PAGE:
Johns Hopkins University scientists have developed small EEG caps for brain organoids. The group took its cues from human patients' full-size EEG helmets, which are used to measure brain activity. When attaching a flat surface to a spherical organoid, only a small number of cells make full contact, forcing the Hopkins researchers to use flat electrode arrays that were initially intended to record from cell monolayers.
The most recent innovation is a tiny wrap-around EEG headgear for organoids that has polymer-coated electrodes built into leaflets of self-folding polymer. Better data and more insights from brain organoids should result from the gadget.
Organoids have been around for more than 10 years and have a huge potential to shed fresh light on human disease and lead to the development of novel treatments. As long as they are created using human cells, they also provide significant advantages in lowering the number of experimental animals employed in research facilities while producing more data that is specific to humans.
Since the development of organoids more than ten years ago, scientists have altered stem cells to produce miniature kidneys, lungs, livers, and brains. The intricate, small models are utilized to research the development of the organs. Organoids that have been genetically altered, virally injected, or exposed to chemicals are studied alongside organoids that have not undergone these changes.
Because organoids, especially tiny brains, may be employed in investigations that would otherwise need testing on humans or animals, they are becoming more and more significant in medical research.
However, because of their small size and three-dimensional nature, the microscopic structures are sometimes difficult to interact with and evaluate using standard cell culture tools. The majority of cell culture occurs in two dimensions with flat cell monolayers, which can behave very differently from organoids and have very different practical needs for conducting research.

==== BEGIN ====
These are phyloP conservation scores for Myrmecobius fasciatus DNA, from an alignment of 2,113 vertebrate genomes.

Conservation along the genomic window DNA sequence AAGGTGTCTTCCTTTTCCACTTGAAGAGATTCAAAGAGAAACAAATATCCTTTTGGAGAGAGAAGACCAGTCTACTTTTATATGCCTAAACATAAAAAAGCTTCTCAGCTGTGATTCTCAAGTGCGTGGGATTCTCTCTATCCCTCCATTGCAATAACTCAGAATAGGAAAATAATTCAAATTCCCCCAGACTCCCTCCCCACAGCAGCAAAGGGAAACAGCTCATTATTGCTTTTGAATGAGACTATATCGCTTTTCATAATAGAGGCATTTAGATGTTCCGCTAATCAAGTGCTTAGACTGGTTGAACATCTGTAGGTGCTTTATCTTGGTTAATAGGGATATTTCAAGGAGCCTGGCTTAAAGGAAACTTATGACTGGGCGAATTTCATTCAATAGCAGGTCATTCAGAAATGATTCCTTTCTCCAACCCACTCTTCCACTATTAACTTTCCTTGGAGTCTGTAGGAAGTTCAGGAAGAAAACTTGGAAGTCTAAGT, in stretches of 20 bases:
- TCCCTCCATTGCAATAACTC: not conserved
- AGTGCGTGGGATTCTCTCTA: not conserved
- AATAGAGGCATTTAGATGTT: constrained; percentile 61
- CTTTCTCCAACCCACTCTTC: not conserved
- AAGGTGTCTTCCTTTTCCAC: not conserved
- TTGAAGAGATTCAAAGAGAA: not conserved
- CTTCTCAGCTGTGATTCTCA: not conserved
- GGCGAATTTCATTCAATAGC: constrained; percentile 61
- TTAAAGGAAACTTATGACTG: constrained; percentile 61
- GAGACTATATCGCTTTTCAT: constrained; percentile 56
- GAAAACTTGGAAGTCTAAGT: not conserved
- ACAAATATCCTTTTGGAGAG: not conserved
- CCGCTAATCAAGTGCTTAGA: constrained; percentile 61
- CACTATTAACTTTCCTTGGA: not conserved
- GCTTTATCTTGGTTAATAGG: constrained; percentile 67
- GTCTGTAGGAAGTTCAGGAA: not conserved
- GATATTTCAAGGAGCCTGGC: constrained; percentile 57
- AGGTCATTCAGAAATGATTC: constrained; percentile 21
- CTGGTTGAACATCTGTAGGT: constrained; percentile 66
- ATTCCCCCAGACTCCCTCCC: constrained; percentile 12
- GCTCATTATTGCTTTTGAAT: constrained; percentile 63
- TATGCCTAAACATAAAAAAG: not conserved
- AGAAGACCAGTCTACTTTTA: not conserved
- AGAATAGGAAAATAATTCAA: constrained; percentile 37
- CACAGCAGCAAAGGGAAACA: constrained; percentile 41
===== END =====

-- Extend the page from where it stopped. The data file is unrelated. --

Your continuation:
Brain organoids, also sometimes called “mini-brains”, are particularly exciting, as they can offer insights into the human brain. This provides an important tool to understand the development and workings of the human brain, said David Gracias, a researcher involved in the study. Creating micro-instrumentation for mini-organs is a challenge, but this invention is fundamental to new research.
The Hopkins team behind this latest technology wanted to obtain more meaningful and accurate measurements from their brain organoids, and the poorly specific design of flat EEG equipment served as their motivation. A flat surface will only contact a small number of cells on the organoid surface. We want to get information from as many cells as possible in the brain, so we know the state of the cells, how they communicate and their spatiotemporal electrical patterns, said Gracias.
The result is a wrap-around EEG cap for individual brain organoids that allows 3D recording of many neurons within the organoid. If you record from a flat plane, you only get recordings from the bottom of a 3D organoid sphere. However, the organoid is not just a homogeneous sphere, said Qi Huang, another researcher involved in the study. There are neuron cells that communicate with each other that's why we need a spatial-temporal mapping of it.
John Carter has been a content and ‘ghostwriter' for many popular online publications over the years. John is now our chief editor at NewsGrab.